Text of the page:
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Former Employees: Money Offered for Silence on WFT Culture

Paul Steinbach

Two women who allege they were sexually harassed while employed by the Washington Football Team also claim lawyers representing the franchise offered them money this year in exchange for their silence.

As reported by The Washington Post, which broke the WFT workplace sexual harassment story last year, no specific hush money figure was discussed. However, Emily Applegate, the first former employee to go public in the Post, expected it to be "disrespectfully low." The offer was conveyed by attorneys representing the team at Reed Smith law firm, through discussions with Lisa Banks, the lead attorney for female former team employees, the Post reported.

Banks, who represents nearly 40 former team employees, told Applegate and the others that, in exchange for the money, they would have to sign nondisclosure agreements and agree to stop doing news interviews and posting on social media about their experiences while working for the team, according to the Post.

“It was pretty easy for us to say no. That wasn’t the purpose for why we said anything,” Applegate told the Post in a phone interview Wednesday.

Banks did not dispute Applegate’s description of the offer, which was supported by Megan Imbert, a former producer in the team’s broadcast department.

“They were upset about our social media presence and press,” said Imbert, summarizing the message she said was conveyed by Banks. “We turned it down because we see the bigger picture and we have always been after meaningful change, both within the organization and across the league.”

Applegate and Imbert told the Post the settlement offer was made in February, during a lull in activity in the NFL’s investigation of allegations of pervasive sexual harassment and mistreatment of female team employees during Daniel Snyder’s tenure as WFT owner. Imbert and Applegate viewed the offer as an attempt by the team to ensure their silence and minimize the fallout when the NFL’s investigation concluded and its findings were publicly announced. The offer would not have blocked them from speaking to investigators, the women said.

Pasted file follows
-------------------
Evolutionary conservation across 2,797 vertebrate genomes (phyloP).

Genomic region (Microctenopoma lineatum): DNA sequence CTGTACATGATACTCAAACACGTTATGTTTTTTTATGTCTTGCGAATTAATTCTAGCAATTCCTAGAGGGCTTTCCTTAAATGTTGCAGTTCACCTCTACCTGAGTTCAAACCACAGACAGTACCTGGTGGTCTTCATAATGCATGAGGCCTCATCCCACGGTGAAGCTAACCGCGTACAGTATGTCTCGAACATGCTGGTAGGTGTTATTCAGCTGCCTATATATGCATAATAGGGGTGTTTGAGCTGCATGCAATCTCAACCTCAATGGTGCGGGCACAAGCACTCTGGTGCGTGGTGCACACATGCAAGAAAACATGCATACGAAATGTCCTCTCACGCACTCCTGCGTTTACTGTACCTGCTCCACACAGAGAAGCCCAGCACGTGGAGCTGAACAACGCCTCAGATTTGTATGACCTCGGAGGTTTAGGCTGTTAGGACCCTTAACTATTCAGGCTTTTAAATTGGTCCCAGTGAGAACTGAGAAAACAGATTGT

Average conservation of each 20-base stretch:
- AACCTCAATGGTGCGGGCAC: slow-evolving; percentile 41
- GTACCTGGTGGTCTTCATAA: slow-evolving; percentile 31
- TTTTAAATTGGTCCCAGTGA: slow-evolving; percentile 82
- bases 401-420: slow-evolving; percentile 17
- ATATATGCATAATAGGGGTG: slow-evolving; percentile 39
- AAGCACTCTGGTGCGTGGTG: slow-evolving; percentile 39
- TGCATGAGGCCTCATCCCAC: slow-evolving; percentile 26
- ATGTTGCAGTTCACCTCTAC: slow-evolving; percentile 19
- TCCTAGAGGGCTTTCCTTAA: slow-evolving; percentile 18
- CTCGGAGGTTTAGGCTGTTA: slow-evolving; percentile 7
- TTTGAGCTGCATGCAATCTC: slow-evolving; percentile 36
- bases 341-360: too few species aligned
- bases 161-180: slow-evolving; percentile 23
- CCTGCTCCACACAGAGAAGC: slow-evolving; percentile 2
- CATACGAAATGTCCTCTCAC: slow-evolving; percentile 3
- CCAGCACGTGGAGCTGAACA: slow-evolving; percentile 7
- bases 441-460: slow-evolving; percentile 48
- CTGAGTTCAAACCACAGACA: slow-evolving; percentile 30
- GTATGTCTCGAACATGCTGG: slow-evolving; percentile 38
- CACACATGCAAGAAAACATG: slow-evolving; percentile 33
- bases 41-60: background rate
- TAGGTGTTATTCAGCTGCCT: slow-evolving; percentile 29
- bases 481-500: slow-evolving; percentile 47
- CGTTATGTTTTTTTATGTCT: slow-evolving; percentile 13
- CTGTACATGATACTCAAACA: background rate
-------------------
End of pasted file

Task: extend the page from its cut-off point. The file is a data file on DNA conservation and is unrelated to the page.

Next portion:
“It just felt like they wanted to bury this and shut us up,” Imbert said.

No findings from that investigation would be released publicly by investigators or the NFL, including conclusions pertaining to Snyder’s role in the culture described by employees or about allegations raised regarding his own conduct, including an alleged incident on his private plane in 2009 that resulted in a $1.6 million settlement with a former team employee, the Post reported.

The results of that investigation were presented verbally to NFL commissioner Roger Goodell, who received nothing in writing, according to the league. In July, the NFL announced it had fined the Washington Football Team $10 million for fostering a workplace culture in which sexual harassment was commonplace.

Outrage among Applegate, Imbert and others over the NFL’s handling of the investigation was reignited this week when evidence obtained as part of the probe revealed that Las Vegas Raiders coach Jon Gruden had made racist and homophobic remarks in emails to longtime WFT president Bruce Allen between 2011 and 2018.

Related: Jon Gruden Resigns as Raiders Coach After Bigoted Emails Surface

On Wednesday, Applegate, Imbert and eight other former team employees sent a public letter to the chief executives of major NFL sponsors Nike, Amazon and PepsiCo requesting they insist the league release detailed findings from the investigation.

“The many survivors who had come forward in good faith to share their experiences deserved to understand the truth, and to know that their participation was meaningful and reflected in the findings,” wrote the former employees, who accused Goodell of “deliberately burying the findings of the investigation."

”The consequence of Mr. Goodell’s decisions around this investigation, and the lack of any meaningful action against Dan Snyder, is to tell women and survivors everywhere: ‘You and your experiences do not matter to the NFL — especially if those experiences potentially expose the misdeeds of a very wealthy owner,’" the employees wrote, as reported by the Post.




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